Win at office politics without selling your soul
You don't have to resort to backstabbing to win the battle of office politics. Try these high-road strategies and feel good about how you play.
Ever notice how some mediocre employees rise while more competent ones languish? Often, it's because they know how to play office politics.
I know, I know. You'd like to think you can succeed purely on your merits. In some offices you can, but in many others, you must know how to play the game. Here's how to win at office politics -- without selling your soul.
In office politics, as in most things, an ounce of prevention is worth a pound of cure. Once a coworker or boss is out to get you, it's hard to avoid being stabbed in the back. Play positive politics, though, and your coworkers and bosses will probably turn any stabbing instincts elsewhere. Here are a few of my favorite positive politics strategies:
- Ask Respected Higher-Ups for Counsel Periodically: Encourage them to think of you as a protege, and they're more likely to defend you when you need it.
- Perform Deliberate Acts of Kindness: Stay late one night to help a coworker on a deadline. Send a handwritten thank-you note to the person who gave you that Word tip.
- Do Visible, Important Tasks: If such tasks aren't in your job description, ask if you can take one on. Be sure everyone knows you did the work. For example, you might email key employees a draft of your project's final report, "for feedback," ensuring your boss or rival doesn't try to steal the credit.
Keep Your Antennae Out
Sometimes, despite playing positive politics, someone will want you to look bad -- if only because he wants that promotion you're vying for. You can't respond to his machinations unless you know who the perpetrator is. Here are a few ways to find out:
- Are you being kept out of the information loop or lacking the resources you need to do your job? Who's behind that?
- At meetings, does someone always seem to disagree with you, if not verbally, then by sighing, rolling his eyes or appearing not to pay attention when you're speaking?
- When you ask someone for support or advice, do you get the sense he's annoyed?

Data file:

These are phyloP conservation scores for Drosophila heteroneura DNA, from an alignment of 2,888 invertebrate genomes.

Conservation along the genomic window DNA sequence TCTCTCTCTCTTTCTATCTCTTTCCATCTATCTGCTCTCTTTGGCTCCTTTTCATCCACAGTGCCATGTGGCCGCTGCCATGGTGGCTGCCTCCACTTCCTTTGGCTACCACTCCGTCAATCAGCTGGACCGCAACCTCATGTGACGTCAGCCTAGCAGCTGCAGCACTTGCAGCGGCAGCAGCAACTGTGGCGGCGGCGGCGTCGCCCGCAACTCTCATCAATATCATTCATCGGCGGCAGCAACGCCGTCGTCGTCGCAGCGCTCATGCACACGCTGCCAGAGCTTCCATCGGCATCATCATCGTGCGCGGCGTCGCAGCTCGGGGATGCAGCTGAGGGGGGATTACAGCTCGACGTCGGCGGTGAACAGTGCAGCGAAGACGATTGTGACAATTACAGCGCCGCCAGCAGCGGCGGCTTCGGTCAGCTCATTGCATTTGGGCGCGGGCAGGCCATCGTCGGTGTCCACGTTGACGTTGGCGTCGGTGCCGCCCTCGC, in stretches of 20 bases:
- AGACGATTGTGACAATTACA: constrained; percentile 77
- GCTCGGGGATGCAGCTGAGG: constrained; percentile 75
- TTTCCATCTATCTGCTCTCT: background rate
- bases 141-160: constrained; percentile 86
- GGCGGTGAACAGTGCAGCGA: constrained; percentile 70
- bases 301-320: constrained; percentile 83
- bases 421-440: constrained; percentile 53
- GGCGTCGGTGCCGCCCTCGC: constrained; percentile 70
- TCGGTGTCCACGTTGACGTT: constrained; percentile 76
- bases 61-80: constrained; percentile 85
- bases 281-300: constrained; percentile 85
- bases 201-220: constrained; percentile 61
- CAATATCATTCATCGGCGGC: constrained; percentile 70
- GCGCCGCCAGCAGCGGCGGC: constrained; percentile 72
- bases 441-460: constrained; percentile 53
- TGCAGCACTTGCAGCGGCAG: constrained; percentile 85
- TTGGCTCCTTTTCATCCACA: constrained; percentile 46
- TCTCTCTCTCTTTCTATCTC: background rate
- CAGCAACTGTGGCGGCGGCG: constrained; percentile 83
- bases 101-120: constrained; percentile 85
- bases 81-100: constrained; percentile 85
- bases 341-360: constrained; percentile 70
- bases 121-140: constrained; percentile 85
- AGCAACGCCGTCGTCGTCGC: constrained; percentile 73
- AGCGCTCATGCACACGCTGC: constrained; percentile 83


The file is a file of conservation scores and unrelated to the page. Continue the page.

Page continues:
- When you talk one-on-one with your suspected saboteur, does he always seem eager to cut the conversation short?
When You Feel You're Losing the Game
You have the sense that someone's sabotaging you. Now what? Hopefully, by having kept your antennae out, you know who that person is. Here are some strategies for foiling him:
- Get Feedback from a Supporter: Say something like, "I'm concerned Matt is annoyed with me. Have you noticed that? Anything you think I should do?"
- Respond with Strength: If your saboteur tries to put you down, especially in front of others, don't wimp out. Make a strong response, perhaps using humor. For example, you're proposing a solution to a problem at a meeting. Throughout your presentation, Joe is slouching, doodling and rolling his eyes. You might say something like, "Joe, it looks like my idea is putting you to sleep. Either you went to quite a party last night, or you have a better solution. Care to share it?"
- Quietly Confront the Backstabber: For example, "I've noticed that you seem annoyed with me. Is there anything I'm doing wrong?" If you get useful feedback, fine. Thank him and offer to work on improving. If, however, you sense that his reason for annoyance is unjustified, you need to be strong. For example, you might say, "Matt, you're withholding key information from me. Things need to change, or I'll have to go to the boss."
- Inoculate: Tell others you're concerned this person is unfairly trying to denigrate you for selfish gain. Point to specific evidence of unfairness, or you may be perceived as the backstabber.
Chances are, though, if you play positive politics, you'll never have to go into attack mode.
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